We have seen so much change, incrementally across the years and starting from a low base, but it has amounted to some great rewards. In previous years, Rwanda never engaged with the Caine Prize for African Writing, but we managed to place stories into the anthology and persuaded them to run their workshop in Rwanda in 2017. Getting Rwanda into this space for African literature was an important milestone. For our mentorships, we put out calls for stories and initially received 40 submissions. Now we are into the hundreds with the quality having improved to such a huge level – Caine Prize worthy.
Describe a defining moment of your career.
As I said, we are a small team, but we punch above our weight! We won the Brittle Paper publisher of the year last year which was exciting as we struggled during the pandemic. We are still a young company and although we got so much incredible support at the beginning, there is much more to do – lots of things that need to happen in our market and I feel the real defining moment is yet to come.
Tell us about Rwanda’s publishing industry.
Books are hard come by here. We have many logistical issues and difficulties in getting titles from one place to another. The market is strongly driven by the schoolbook/textbook publishing sector which sits at the core of the industry. We have quite a few publishers and having been asked to judge a publishing book prize, I was surprised by how many there are. The books published currently are based on what school curriculum needs, but few other books are being published.
What is the landscape like for women in publishing in Rwanda?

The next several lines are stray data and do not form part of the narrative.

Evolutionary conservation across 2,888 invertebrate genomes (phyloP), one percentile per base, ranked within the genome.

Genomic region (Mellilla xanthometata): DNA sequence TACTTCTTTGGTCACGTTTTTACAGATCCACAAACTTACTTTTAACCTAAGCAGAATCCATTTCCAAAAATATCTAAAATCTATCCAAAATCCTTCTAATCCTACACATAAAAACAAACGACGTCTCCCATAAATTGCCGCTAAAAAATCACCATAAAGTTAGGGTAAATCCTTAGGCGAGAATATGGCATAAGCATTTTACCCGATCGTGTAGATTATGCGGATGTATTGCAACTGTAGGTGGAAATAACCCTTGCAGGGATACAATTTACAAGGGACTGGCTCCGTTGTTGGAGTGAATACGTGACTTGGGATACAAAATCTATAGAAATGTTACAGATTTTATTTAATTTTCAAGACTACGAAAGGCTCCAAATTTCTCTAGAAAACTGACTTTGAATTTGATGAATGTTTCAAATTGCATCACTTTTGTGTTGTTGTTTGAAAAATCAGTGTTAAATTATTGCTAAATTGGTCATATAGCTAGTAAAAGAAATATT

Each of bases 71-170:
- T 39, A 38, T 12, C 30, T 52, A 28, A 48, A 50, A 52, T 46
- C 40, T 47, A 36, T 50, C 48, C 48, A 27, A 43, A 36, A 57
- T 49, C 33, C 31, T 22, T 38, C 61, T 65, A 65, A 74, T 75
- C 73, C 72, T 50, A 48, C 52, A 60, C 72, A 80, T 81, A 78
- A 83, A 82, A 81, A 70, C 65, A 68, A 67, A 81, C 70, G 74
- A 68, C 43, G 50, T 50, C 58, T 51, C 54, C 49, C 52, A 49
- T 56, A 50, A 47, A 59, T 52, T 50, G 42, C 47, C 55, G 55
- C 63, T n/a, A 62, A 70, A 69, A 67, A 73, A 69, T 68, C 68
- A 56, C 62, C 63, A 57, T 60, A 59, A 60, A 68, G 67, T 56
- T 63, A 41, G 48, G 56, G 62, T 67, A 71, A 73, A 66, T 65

I’d say it is no different to other sectors. Publishing here is an industry that is more inclusive of women – like publishing around the world. Businesses are owned by women in the space. It’s a small industry and not lucrative, and I guess more women tend to go into those spaces.
What advice would you give to other women in publishing?
The advice I’d give is not specifically for women, but for anyone looking to start a publishing house. Collaboration is key, and people in our industry want to collaborate. We have collaborated with many people and organisations now, including Jalada and African Writers Trust. All of us are small and all trying to address similar challenges, though collaboration. It hasn’t all been smooth sailing and there have been challenges, and it’s been important for us to speak about collaboration and articulate the difficulties, what has worked and not worked and been honest about the lessons we have learnt.
What’s next for you and Huza Press?
We continue to see challenges around the reading culture here in Rwanda, which is improving from what has been the lowest level in the region. Listening to the radio has always been much more popular than reading. It is very different to Uganda (where I grew up) which has a completely different reading culture. People are always reading something there, and you’d often see people sitting on the streets reading. In Rwanda, going to the shop to buy a newspaper, they could be weeks old, and magazines were years old – it’s such a different culture. We are however now starting to see movement and a push to get people reading. Bookshops are also now opening. We are keen to use our events especially, to help contribute to improving the local reading culture.
We also need to get more books and titles out there. We have a new writer’s residency coming up aimed at fostering collaboration between different writers. When we can, we are going to continue running events, workshops, and mentorships. We are seeing an African literary renaissance and we want to contribute as much as possible to the expanding African literary canon.
The industry also needs to come together to try to resolve some of the distribution challenges and see books being able to travel further, both across the Continent, but beyond into the UK and USA. There isn’t much money in the creative space however, and there are many issues outside the scope of our influence such as high transport costs and taxes, and border controls. We can produce books that are cost-effective, but when we try to distribute them more widely, they become expensive because of these issues and this then makes them inaccessible.
This interview was first published by BookBrunch.co.uk and is reproduced here with kind permission.